5. The tackler must grasp the ball carrier below the armpits, on the shirt, shorts or around the legs.
  6. When the ball carrier grounds the ball on or over the opponents’ goal line, a try should be awarded.
  7. When the ball carrier is held in contact and remains on their feet they may continue to progress forward. Once forward momentum has been stopped, the ball must be played away from the contact area.
  8. When the ball carrier is not taken to ground, the tackler may contest the ball by grabbing it.
  9. When the ball carrier is taken to ground, the tackler must immediately release the ball carrier and must get to their feet as soon as possible before he is permitted to contest the ball or block the pass.
  10. If the ball carrier is taken to ground and the referee calls “Tackle-Release”, the ball carrier must pass the ball immediately, roll away or place the ball towards their own team.
  11. When a maul is formed the ball must be made available within 5 seconds. The referee should call “Use it” and the ball should be moved away from the contact area. If neither team can pass the ball away, a scrum should be awarded to the defending team.
  12. When the tackle is made the attacking team may only support from behind.
  13. When the tackle is made and the ball carrier is on the ground, ONE supporting player may join to form a ruck but must do so from their own side (i.e. from the direction of their own goal line) and:
    1. Drive over the ball, taking their immediate opponent away from the ball; or
    2. Pick up the ball and pass away from the contact area; or
    3. Pick up the ball and run if the ruck is not formed or if the ball is out of the ruck
  14. A supporting player may rip the ball from the ball carrier but must then pass the ball immediately to a team mate.
  15. If m)i. above has taken place, the next arriving player must pass the ball to another player.
  16. When the ball has been clearly won by a team at a ruck and the ball is available to be played the referee will call “Use it” after which the ball must be played within 5 seconds. If the ball is not played within 5 seconds the referee will award a scrum and the team not in possession of the ball at the ruck is awarded the throw-in.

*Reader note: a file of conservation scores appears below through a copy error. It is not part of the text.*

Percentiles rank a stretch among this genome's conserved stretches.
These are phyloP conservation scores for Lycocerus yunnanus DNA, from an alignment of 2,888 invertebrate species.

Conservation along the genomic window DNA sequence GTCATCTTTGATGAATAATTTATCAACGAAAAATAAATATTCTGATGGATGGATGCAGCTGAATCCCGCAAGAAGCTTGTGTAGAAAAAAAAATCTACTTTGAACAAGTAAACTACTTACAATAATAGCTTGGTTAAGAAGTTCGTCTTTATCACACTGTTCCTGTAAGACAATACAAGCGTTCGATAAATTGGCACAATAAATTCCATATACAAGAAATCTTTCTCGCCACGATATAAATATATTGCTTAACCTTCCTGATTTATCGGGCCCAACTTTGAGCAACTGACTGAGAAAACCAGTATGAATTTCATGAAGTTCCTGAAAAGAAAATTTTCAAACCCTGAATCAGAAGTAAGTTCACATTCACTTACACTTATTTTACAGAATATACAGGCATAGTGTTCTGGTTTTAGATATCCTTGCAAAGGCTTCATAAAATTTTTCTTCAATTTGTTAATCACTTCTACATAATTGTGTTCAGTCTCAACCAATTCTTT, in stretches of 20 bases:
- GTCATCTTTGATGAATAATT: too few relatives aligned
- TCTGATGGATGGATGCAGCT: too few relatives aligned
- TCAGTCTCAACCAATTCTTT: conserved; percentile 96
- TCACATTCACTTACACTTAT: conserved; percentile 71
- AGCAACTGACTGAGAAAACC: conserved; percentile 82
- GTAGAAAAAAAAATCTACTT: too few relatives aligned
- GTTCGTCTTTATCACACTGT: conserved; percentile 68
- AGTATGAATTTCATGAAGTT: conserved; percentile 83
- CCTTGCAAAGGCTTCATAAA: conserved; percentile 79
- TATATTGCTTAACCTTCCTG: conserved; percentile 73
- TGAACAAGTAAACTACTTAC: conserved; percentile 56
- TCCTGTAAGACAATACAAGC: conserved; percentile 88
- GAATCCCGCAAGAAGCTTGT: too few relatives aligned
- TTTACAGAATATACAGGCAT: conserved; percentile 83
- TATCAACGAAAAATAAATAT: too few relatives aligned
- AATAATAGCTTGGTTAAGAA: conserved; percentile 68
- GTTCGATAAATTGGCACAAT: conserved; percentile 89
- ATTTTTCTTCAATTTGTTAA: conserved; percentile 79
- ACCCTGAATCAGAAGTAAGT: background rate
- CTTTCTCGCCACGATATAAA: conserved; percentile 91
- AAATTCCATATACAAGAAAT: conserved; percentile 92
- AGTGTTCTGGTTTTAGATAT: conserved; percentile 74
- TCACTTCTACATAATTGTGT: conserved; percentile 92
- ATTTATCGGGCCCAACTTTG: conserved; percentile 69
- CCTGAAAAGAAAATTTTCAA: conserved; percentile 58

17. Support players must not stand either side and in close proximity to the ball carrier to prevent defenders from making the next tackle.

7. Scrums:

a) A scrum will be awarded for:

  1. Forward pass; or
  2. Knock on; or
  3. Where the ball does not emerge from a maul or ruck; or
  4. Where the ball becomes unplayable

b) The scrum will consist of 3 players from each team, i.e. a prop on either side of the hooker. They will be the nearest 3 players from either side, with the fourth nearest acting as scrum half.

c) The referee will call "Crouch" and then "Bind". The front rows crouch and using their outside arm each prop must bind onto the arm of their opponent. Following a pause, the referee will then call "Set" when the front rows are ready. The front rows may then engage.

d) The scrum is uncontested and the team awarded the scrum will throw the ball into the scrum. Neither team may contest or push and only the side throwing the ball in may strike for the ball.

e) Front rows must not charge at each other. If they start to set too close together and with their necks and backs bent, the scrum must be stopped and the scrum reformed. Props’ body positions must be parallel to the touchline , their head and shoulders must be no lower than the hips and there must be no downward pressure exerted. Shoulders must always be above the level of the hips.

Note to referee: Although unlikely at this age, referees and coaches MUST be aware of the following: If the scrum collapses, the whistle must immediately be blown and the appropriate sanction awarded or the scrum reset. If a player is persistently involved in collapsing or illegal binding, they must not take any further park in the scrum or if a player’s lack of technique or strength is a danger then they must be replaced. All players, including replacements, should be suitably trained and experienced.

8. Offside:

  1. In general play, anyone who is in front of a team mate who has played the ball is liable to sanction unless they return to an onside position (i.e. behind the team mate who played the ball).
  2. At the tackle, offside occurs at the time of the tackle where the offside line is the hindmost part of the tackled player and tackler. All the other players from the defending team must retire towards their own goal line until they are behind the hindmost part of the tackled player and tackler.
  3. At the maul, where contact is made and the ball carrier stays on their feet and a maul is formed, the offside line is the hindmost foot of the hindmost player in the maul.
  4. At the ruck, the offside line is the hindmost foot of the hindmost player in the ruck.

9. Prohibited Play:

  1. The ball carrier can run and dodge potential tacklers but cannot fend or hand them off
  2. The tackler can only make contact with the ball carrier below the armpits.
  3. No kicking of any kind
  4. No player shall use the technique known or referred to as “Squeezeball” and no person involved in the teaching or coaching of rugby may teach or coach to encourage to use the “Squeezeball” technique.